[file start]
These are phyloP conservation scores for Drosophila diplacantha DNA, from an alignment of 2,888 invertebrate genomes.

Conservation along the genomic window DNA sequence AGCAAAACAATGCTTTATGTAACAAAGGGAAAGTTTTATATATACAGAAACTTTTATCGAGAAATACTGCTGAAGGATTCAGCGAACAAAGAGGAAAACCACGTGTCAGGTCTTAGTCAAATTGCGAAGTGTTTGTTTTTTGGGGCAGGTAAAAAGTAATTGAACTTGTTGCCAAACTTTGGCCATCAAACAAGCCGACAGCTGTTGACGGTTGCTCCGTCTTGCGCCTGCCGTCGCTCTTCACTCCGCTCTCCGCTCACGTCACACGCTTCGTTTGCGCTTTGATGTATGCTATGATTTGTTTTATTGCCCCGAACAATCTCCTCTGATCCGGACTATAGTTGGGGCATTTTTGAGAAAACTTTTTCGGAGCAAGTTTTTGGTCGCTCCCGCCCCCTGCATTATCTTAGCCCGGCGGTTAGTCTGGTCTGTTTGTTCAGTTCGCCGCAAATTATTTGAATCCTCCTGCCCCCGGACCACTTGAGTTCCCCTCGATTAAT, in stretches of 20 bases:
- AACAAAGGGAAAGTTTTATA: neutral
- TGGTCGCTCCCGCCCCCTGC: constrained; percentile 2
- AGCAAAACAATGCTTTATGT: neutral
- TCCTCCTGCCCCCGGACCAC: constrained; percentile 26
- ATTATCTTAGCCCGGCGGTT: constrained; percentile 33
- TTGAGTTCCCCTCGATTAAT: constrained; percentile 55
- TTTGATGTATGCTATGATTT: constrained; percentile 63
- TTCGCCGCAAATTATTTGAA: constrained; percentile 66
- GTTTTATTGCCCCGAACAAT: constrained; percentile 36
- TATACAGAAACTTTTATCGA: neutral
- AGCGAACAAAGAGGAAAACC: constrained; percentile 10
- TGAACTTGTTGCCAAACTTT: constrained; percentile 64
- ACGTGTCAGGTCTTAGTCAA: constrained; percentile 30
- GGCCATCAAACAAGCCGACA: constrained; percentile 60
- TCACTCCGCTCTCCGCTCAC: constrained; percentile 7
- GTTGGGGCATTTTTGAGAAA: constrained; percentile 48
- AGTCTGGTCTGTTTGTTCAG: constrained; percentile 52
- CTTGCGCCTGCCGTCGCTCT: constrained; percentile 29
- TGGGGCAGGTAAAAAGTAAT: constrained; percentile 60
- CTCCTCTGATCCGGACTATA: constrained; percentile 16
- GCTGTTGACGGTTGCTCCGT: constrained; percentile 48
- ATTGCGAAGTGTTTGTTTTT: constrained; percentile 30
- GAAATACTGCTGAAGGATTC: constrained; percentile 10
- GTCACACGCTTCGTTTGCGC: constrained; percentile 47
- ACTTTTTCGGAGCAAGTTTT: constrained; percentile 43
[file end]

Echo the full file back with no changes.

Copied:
These are phyloP conservation scores for Drosophila diplacantha DNA, from an alignment of 2,888 invertebrate genomes.

Conservation along the genomic window DNA sequence AGCAAAACAATGCTTTATGTAACAAAGGGAAAGTTTTATATATACAGAAACTTTTATCGAGAAATACTGCTGAAGGATTCAGCGAACAAAGAGGAAAACCACGTGTCAGGTCTTAGTCAAATTGCGAAGTGTTTGTTTTTTGGGGCAGGTAAAAAGTAATTGAACTTGTTGCCAAACTTTGGCCATCAAACAAGCCGACAGCTGTTGACGGTTGCTCCGTCTTGCGCCTGCCGTCGCTCTTCACTCCGCTCTCCGCTCACGTCACACGCTTCGTTTGCGCTTTGATGTATGCTATGATTTGTTTTATTGCCCCGAACAATCTCCTCTGATCCGGACTATAGTTGGGGCATTTTTGAGAAAACTTTTTCGGAGCAAGTTTTTGGTCGCTCCCGCCCCCTGCATTATCTTAGCCCGGCGGTTAGTCTGGTCTGTTTGTTCAGTTCGCCGCAAATTATTTGAATCCTCCTGCCCCCGGACCACTTGAGTTCCCCTCGATTAAT, in stretches of 20 bases:
- AACAAAGGGAAAGTTTTATA: neutral
- TGGTCGCTCCCGCCCCCTGC: constrained; percentile 2
- AGCAAAACAATGCTTTATGT: neutral
- TCCTCCTGCCCCCGGACCAC: constrained; percentile 26
- ATTATCTTAGCCCGGCGGTT: constrained; percentile 33
- TTGAGTTCCCCTCGATTAAT: constrained; percentile 55
- TTTGATGTATGCTATGATTT: constrained; percentile 63
- TTCGCCGCAAATTATTTGAA: constrained; percentile 66
- GTTTTATTGCCCCGAACAAT: constrained; percentile 36
- TATACAGAAACTTTTATCGA: neutral
- AGCGAACAAAGAGGAAAACC: constrained; percentile 10
- TGAACTTGTTGCCAAACTTT: constrained; percentile 64
- ACGTGTCAGGTCTTAGTCAA: constrained; percentile 30
- GGCCATCAAACAAGCCGACA: constrained; percentile 60
- TCACTCCGCTCTCCGCTCAC: constrained; percentile 7
- GTTGGGGCATTTTTGAGAAA: constrained; percentile 48
- AGTCTGGTCTGTTTGTTCAG: constrained; percentile 52
- CTTGCGCCTGCCGTCGCTCT: constrained; percentile 29
- TGGGGCAGGTAAAAAGTAAT: constrained; percentile 60
- CTCCTCTGATCCGGACTATA: constrained; percentile 16
- GCTGTTGACGGTTGCTCCGT: constrained; percentile 48
- ATTGCGAAGTGTTTGTTTTT: constrained; percentile 30
- GAAATACTGCTGAAGGATTC: constrained; percentile 10
- GTCACACGCTTCGTTTGCGC: constrained; percentile 47
- ACTTTTTCGGAGCAAGTTTT: constrained; percentile 43